New details have emerged about the underlying deal that helped bring Coinbase’s bitcoin buying and selling services to 13 European countries.
Representatives from Estonia’s LHV Bank confirmed that it is serving as Coinbase’s banking provider in the region as it seeks to further its own interests in the digital currency space. Notably, LHV Bank had previously announced a project aimed at exploring the potential of block chain technology.
Speaking to CoinDesk, Andres Kitter, head of retail banking in LHV Bank, framed the partnership as one that finds the bank exploring ways to leverage payments innovations.
Kitter told CoinDesk:
“Coinbase has a very strong team and we have been encouraged with their approach to risk management and how carefully they manage other sensitive issues. We have been approached by different bitcoin and cryptocurrency companies, however at this stage we still have to be very selective and rather conservative.”
Founded in 1999, LHV Bank’s relative newcomer status in country’s financial services industry is one of the key reasons it has been more willing to engage the burgeoning bitcoin ecosystem, Kitter said.
To date, LHV Bank has been outspoken about the partnership, first breaking the news via major Estonian daily newspaper Posttimees.
Coinbase has not responded to requests for comment, but has previously suggested it may have more than one banking relationship in the region.
Building on the block chain
Revealing details about its ongoing bitcoin research, Kitter indicated that LHV Bank is seeking to learn what types of services may be built on bitcoin’s underlying block chain technology.
The bank is currently experimenting with Colored Coins technology, he explained, a process that allows small amounts of bitcoin to be used as a token that represents an asset, such as a specific investment.
“When we started our project, we decided not to focus on bitcoin as a currency or trading asset, we started to explore what could be built on top of the underlying technology. Colored Coins looked most relevant for the use cases we wanted to solve first, although we looked at the other possibilities as well.”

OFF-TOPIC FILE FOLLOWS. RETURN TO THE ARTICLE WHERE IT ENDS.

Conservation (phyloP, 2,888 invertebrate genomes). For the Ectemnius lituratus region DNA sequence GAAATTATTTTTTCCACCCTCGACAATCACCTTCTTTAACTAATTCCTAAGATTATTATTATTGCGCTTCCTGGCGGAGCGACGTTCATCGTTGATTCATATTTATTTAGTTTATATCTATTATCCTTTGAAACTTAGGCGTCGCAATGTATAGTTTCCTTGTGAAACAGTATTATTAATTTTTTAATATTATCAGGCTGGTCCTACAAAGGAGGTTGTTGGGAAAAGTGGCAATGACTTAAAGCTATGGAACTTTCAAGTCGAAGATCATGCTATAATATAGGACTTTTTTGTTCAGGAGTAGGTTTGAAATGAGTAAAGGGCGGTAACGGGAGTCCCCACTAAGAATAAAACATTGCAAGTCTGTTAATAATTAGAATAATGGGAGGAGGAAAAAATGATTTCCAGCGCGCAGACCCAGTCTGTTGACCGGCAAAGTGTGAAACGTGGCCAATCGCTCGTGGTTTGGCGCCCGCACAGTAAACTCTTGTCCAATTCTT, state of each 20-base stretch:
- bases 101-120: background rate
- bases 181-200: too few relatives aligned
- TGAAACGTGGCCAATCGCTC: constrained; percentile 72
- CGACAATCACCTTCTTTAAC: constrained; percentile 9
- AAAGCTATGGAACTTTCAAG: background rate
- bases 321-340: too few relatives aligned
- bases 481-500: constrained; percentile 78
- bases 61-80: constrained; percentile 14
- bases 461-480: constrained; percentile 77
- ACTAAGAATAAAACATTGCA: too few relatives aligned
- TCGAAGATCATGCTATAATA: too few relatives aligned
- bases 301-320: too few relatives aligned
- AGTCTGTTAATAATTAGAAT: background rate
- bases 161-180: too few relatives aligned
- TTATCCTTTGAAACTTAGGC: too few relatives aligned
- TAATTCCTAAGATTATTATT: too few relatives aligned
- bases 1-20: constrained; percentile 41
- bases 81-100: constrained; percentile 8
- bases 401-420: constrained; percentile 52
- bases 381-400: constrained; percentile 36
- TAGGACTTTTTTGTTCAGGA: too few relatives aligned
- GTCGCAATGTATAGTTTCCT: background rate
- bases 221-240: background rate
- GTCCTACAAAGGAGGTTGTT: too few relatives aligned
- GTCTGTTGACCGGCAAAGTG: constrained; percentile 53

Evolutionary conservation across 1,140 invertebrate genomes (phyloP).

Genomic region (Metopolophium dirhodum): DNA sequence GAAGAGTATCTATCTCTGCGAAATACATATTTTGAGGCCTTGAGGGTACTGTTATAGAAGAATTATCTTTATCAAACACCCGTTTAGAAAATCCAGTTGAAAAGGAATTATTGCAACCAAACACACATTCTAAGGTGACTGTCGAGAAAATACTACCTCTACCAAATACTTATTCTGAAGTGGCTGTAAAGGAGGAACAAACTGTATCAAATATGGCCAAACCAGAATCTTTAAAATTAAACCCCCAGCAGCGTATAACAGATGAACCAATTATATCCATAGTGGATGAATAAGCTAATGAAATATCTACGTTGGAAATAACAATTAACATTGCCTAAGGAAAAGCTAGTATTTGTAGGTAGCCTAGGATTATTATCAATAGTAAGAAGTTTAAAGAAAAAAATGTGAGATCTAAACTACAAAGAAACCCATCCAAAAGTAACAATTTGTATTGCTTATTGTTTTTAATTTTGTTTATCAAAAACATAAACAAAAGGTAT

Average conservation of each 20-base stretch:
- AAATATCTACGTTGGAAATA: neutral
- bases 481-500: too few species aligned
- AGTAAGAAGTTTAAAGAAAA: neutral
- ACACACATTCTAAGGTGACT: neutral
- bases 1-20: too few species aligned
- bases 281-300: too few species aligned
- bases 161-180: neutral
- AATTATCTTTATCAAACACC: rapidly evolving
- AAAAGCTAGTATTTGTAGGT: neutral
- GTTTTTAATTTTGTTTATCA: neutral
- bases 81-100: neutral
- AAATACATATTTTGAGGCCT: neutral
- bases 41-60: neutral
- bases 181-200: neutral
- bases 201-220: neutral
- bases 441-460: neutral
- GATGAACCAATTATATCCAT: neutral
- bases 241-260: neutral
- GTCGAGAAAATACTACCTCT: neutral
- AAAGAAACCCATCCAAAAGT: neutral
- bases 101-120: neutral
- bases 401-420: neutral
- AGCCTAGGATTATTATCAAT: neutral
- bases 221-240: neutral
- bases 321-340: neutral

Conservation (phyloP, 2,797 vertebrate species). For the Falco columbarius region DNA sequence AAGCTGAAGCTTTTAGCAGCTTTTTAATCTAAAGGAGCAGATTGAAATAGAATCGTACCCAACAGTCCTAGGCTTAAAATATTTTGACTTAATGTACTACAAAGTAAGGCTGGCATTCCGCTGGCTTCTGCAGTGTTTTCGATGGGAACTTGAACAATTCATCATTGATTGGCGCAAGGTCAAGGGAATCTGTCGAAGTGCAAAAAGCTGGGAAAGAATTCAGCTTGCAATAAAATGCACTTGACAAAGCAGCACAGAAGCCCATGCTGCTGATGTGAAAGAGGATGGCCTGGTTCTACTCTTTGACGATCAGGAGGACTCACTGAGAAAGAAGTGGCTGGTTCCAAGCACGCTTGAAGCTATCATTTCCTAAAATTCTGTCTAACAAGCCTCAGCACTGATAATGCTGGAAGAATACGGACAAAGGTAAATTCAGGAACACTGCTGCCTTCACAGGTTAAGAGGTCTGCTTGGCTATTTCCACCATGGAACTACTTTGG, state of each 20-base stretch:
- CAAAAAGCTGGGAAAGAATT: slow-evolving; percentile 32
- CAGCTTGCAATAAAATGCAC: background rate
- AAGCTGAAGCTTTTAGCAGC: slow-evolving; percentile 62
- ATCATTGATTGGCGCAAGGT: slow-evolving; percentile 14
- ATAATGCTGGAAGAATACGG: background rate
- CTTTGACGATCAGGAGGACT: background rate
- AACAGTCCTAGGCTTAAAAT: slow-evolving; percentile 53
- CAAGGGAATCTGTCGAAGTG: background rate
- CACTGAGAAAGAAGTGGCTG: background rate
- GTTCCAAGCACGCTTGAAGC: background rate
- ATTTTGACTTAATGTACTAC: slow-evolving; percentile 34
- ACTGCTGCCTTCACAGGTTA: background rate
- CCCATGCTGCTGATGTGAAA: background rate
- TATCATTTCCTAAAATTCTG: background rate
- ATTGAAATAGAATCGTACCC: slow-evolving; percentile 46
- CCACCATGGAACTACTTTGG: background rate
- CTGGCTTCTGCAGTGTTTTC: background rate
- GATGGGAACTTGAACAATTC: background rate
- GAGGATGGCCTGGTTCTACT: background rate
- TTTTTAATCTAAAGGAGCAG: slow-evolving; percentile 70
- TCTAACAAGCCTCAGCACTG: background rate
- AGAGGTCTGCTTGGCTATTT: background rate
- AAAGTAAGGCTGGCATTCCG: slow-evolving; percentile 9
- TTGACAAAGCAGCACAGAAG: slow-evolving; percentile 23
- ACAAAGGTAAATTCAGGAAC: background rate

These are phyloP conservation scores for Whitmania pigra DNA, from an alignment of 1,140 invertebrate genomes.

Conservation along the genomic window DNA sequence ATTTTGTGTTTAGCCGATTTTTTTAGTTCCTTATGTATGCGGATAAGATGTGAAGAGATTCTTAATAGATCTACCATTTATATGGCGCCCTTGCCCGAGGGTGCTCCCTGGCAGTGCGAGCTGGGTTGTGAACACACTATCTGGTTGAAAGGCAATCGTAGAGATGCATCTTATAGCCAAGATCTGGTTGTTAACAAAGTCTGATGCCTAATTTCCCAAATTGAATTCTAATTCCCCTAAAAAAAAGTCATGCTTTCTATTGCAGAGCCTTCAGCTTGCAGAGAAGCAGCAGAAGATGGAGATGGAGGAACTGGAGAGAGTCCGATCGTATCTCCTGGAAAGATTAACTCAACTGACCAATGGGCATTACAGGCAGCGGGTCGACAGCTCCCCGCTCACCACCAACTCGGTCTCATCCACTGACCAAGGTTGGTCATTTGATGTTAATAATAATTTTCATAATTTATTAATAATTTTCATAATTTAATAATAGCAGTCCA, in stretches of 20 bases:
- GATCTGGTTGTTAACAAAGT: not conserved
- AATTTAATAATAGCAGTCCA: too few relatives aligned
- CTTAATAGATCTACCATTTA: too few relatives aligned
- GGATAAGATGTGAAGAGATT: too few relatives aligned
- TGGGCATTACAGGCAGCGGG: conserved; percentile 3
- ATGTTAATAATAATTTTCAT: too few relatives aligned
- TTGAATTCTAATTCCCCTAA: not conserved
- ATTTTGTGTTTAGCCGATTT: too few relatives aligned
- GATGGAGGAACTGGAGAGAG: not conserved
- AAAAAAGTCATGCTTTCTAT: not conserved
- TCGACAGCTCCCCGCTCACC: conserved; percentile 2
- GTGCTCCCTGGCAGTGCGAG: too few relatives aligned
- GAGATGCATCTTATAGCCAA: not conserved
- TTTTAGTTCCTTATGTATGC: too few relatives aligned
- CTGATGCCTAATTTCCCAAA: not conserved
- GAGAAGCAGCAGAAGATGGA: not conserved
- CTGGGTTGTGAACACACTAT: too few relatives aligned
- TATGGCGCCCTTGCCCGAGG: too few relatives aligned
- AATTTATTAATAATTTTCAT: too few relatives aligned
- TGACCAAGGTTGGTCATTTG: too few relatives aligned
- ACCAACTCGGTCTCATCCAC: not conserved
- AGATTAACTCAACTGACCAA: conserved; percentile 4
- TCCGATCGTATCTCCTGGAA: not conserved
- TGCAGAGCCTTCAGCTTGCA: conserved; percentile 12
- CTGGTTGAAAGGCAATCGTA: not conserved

Still, he cautioned that the bank’s exploration of the technology is still in its very early stages.
Bitcoin in Estonia
In the interview, Kitter was keen to frame Estonia as a high-tech market that could serve as a great incubator for new technologies, such as mobile payments and digital currencies.
He indicated that domestic lawmakers, as well as agencies such as the Estonian Financial Supervision Authority (FSA) are taking a careful approach to bitcoin. Consumer transactions, Kitter noted are subject to VAT, while those who promote and provide bitcoin services need to follow strict trading regulations.
However, the country could benefit from dedicated domestic support groups, organisations comparable to the Bitcoin Foundation, Chamber of Digital Commerce and Coin Center in the US, he suggested.
“As a country, we are at the beginning of the cryptocurrency journey and there isn’t yet a single organization who would step up and drive the conversation with regulators and lawmakers, focus on education, etc. Once that organization is in place, we would expect improvement.”
Kitter concluded that LHV Bank is still monitoring the local landscape, but that it is committed to working with digital currencies.
“We are taking small steps and working with strong partners like Coinbase,” he said.
Images via LHV Bank and Shutterstock
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